Even today, in an age when movies are largely unoriginal, there’s still a certain degree of risk in making a sequel. What was intended to be an expansion of the movie’s universe can often come across as a pointless rehashing of the original. In some cases, a sequel is simply and obviously a cash cow from beginning to end. On rare occasions, we see the second movie match the first, and even rarer still is the sequel that blows its predecessor out of the water entirely.
Looking at direct sequels only, we’ve managed to dig out the 15 movies that best match this description. Despite their obvious success, sequels such as Aliens, The Godfather: Part II and Toy Story 2 will have to settle for the honorable mentions list, as they are so closely matched to their respective originals that it’s impossible to qualify them as definitively better movies. Let’s take a look at the 15 Movies Sequels That Are Better Than the Original.
15. Hellboy II: The Golden Army
Guillermo del Toro’s original Hellboy was a surprise hit in 2004, with its dry wit and carefully-crafted action sequences going down well with critics. Four years later, del Toro returned with star Ron Perlman for Hellboy II: The Golden Army, and with a bigger budget came even more inventive set pieces. Where Hellboy II really stands apart from its predecessor is in its performances. Perlman adds a layer of depth to Hellboy that wasn’t there in the first film, while Selma Blair and Doug Jones add their two cents to a fun ensemble cast.
Guillermo del Toro, who is campaigning for a third Hellboy movie to this day, is a huge presence behind the camera, and although Hellboy II is largely forgotten among today’s superhero movies, it still holds up to this day. The movie boasts impressively high scores on sites such as Rotten Tomatoes and IMDb, outranking the original Hellboy across the board.
14. Superman II
The first two movies in Christopher Reeves’ Superman franchise stand up today as some of the best superhero movies ever made. Both received the highest possible rating from esteemed film critic Roger Ebert, and each sits around the 90% approval mark on Rotten Tomatoes. On the surface, there is very little to separate the two movies, but we give the edge to the sequel for a number of reasons.
Superman II remains one of the only comic book movies to really pull off the “what it means to be a hero” trope. For all the complaints that Superman is an uninteresting character in recent big screen depictions, he is as compelling as superheroes come in Superman II, renouncing the Superman title to settle down with Lois Lane. That is until General Zod, played to perfection by Terence Stamp, arrives to put a stop to Clark’s early retirement.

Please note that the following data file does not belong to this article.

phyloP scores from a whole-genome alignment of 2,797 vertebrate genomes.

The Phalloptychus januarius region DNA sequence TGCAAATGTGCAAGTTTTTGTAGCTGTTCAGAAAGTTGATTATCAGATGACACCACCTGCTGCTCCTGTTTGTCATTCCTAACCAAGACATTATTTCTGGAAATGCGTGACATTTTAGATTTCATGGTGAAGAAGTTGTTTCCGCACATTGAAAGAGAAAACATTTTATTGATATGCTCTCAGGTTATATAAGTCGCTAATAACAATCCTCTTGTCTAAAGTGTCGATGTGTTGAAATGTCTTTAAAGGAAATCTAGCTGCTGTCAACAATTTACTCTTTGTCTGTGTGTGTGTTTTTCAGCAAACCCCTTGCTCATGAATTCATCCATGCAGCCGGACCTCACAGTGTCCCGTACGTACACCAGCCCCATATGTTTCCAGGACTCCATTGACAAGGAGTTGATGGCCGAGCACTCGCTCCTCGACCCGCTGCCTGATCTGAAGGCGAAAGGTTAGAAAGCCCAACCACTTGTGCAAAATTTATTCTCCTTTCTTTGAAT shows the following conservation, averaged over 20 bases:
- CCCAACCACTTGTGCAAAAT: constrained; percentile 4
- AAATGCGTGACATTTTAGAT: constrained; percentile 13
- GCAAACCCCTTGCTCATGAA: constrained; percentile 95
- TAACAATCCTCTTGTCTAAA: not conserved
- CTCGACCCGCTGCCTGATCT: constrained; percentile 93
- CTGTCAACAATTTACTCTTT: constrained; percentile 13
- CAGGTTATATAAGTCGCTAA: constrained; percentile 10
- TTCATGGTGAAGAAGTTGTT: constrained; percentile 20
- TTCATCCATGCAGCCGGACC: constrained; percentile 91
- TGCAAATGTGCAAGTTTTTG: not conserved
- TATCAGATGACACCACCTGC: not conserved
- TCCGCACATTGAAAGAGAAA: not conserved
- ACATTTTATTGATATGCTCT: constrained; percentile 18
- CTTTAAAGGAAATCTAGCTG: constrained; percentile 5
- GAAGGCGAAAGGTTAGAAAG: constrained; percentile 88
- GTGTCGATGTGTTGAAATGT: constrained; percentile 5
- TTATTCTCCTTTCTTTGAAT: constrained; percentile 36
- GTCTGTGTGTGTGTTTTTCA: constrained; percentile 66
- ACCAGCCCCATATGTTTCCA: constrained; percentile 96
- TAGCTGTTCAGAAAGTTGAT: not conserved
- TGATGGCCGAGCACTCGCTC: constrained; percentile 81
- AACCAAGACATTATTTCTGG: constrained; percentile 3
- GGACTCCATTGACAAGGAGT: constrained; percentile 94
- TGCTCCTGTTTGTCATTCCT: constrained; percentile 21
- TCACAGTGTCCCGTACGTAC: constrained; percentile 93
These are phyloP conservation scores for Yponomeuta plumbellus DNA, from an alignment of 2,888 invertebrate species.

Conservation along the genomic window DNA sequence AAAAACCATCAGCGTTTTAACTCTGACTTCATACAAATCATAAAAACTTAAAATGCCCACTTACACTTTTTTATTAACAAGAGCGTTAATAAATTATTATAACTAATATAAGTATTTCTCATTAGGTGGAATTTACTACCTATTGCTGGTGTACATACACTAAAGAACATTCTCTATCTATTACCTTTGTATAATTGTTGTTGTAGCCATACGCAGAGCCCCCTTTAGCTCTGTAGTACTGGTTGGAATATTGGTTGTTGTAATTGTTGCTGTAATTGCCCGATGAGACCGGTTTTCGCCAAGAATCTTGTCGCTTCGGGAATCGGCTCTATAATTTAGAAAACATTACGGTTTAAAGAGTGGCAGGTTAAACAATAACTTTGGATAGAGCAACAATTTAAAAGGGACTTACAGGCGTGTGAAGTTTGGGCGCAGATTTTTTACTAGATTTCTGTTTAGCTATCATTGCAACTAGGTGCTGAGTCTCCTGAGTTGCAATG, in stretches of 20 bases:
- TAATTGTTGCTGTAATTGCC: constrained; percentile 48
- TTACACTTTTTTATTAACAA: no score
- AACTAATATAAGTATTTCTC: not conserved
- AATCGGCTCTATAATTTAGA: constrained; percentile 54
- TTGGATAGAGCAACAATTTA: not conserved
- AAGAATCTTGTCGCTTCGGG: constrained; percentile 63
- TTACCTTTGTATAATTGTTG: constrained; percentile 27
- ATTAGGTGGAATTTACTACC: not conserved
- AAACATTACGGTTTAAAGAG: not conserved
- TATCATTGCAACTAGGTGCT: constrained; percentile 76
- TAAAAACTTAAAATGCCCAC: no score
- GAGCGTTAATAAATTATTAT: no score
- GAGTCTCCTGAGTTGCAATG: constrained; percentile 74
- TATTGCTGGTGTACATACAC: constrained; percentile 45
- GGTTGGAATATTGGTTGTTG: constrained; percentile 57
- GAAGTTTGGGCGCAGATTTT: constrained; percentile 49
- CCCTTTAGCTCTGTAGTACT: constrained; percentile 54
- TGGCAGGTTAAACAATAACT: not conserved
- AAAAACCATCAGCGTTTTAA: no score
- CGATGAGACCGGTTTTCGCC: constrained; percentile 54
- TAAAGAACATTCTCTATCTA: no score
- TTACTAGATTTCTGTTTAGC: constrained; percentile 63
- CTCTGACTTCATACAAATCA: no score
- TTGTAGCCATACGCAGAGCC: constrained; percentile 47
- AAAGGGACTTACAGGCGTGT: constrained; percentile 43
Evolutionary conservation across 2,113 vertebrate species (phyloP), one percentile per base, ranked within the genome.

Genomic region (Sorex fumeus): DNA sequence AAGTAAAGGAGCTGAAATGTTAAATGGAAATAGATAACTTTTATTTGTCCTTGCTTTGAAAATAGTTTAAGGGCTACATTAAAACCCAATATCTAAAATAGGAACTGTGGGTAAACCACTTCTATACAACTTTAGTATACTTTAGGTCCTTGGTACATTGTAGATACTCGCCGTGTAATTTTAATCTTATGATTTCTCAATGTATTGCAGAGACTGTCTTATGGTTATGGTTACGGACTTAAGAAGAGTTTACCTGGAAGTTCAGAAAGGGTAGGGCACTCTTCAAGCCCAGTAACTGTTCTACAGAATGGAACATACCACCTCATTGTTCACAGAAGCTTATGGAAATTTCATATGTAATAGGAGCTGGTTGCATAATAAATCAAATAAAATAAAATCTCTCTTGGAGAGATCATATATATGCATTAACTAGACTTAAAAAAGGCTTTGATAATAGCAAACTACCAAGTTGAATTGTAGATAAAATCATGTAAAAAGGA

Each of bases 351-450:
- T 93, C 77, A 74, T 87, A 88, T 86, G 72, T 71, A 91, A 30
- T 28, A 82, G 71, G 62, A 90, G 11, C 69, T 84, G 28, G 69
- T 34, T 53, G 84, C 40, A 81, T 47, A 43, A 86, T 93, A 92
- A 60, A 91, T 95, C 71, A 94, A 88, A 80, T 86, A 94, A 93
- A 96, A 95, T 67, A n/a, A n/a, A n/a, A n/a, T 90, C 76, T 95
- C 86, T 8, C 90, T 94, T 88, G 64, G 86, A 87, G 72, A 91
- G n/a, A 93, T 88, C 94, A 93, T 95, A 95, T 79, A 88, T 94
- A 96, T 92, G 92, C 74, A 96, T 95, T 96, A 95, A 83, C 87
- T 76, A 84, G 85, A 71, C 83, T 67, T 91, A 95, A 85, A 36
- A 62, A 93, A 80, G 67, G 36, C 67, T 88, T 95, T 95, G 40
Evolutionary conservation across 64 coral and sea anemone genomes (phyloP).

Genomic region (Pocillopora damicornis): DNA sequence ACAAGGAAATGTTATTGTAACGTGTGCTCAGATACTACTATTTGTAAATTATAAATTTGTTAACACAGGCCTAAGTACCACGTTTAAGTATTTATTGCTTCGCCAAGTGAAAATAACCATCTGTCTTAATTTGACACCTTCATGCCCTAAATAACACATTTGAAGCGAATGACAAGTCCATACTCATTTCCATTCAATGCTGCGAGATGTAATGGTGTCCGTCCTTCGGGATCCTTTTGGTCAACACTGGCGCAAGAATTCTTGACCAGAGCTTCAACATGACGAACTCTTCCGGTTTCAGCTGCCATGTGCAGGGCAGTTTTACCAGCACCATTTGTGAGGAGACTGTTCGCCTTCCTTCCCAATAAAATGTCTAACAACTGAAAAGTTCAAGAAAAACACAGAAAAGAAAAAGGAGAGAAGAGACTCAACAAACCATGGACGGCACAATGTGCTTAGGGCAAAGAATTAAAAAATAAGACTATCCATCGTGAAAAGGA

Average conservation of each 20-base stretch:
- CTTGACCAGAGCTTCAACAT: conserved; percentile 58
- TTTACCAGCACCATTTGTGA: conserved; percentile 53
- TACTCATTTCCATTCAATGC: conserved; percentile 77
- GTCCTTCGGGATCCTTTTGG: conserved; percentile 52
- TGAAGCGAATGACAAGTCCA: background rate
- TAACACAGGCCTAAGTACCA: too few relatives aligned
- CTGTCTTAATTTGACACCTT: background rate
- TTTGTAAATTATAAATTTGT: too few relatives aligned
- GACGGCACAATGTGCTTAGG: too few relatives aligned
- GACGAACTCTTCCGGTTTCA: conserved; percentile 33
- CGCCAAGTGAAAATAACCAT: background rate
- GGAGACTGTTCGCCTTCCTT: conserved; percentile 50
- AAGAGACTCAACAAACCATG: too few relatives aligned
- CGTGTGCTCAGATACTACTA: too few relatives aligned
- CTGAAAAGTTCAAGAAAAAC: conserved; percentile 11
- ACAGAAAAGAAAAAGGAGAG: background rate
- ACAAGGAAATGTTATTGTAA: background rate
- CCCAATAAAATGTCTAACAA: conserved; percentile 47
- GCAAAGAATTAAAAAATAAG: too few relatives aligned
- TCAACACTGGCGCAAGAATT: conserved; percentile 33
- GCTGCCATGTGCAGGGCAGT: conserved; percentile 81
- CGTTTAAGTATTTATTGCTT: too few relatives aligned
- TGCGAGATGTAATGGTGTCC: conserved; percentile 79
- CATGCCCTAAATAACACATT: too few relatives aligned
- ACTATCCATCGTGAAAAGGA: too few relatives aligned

13. Mad Max 2: The Road Warrior
A whole 33 years before Mad Max: Fury Road, Mel Gibson returned for just the second movie in the franchise. Not only did The Road Warrior far supersede its predecessor, it remains one of the best in the Mad Max saga to this day; the movie even has a higher Rotten Tomatoes approval rating (98%) than Best Picture Academy Award nominee Fury Road (97%).
The follow-up to the 1979 original is appropriately larger in scale. Its much-improved budget allows for more bloody violence and overall set pieces, without ever sacrificing its seriousness or character moments. In fact, Max himself is at his best in The Road Warrior, which serves as a character study as much as anything else. As Max’s natural instincts to help others overcome his modest ambivalence, Gibson somehow manages to avoid being uncharismatic, instead settling for something close to standoffish, in a performance that arguably set him on his way to international stardom.
12. Bride of Frankenstein
Bride of Frankenstein is one of the first sequels ever made. It’s the oldest movie on this list by far, and the highest-rated on Rotten Tomatoes at a staggering 100%. Released four years after 1931’s Frankenstein, director James Whale and star Boris Karloff returned with perhaps the greatest of many live-action takes on Mary Shelley’s legendary monster.
The sequel borders on surreal, landing as many laughs as scares, as Karloff’s eagerness to impress his bride keeps the movie chugging along nicely. Karloff himself shines, now in a lead role, injecting a note of subtle tragedy into an otherwise chaotic role.
The movie was Whale’s last in the horror genre. With directing credits including The Invisible Man and The Old Dark House, Whale was a pioneer of the genre, overseeing movies that still hold up a good 80 years on – many of which represent the very peak of horror movies. Bride of Frankenstein is no exception.
11. The Dark Knight
The second film in Christopher Nolan’s Dark Knight Trilogy, The Dark Knight is still the movie to which all comic book movies are compared. This Batman Begins sequel became just the fifth movie to pass $1 billion at the worldwide box office in 2008, and it currently sits at fourth on IMDb’s Top 250 movies ever made. The only reason it ranks so low on this list is due to the quality of its predecessor. Batman Begins perfected the origin story that is recycled so often in modern comic book adaptations, and so the movies are hardly miles apart.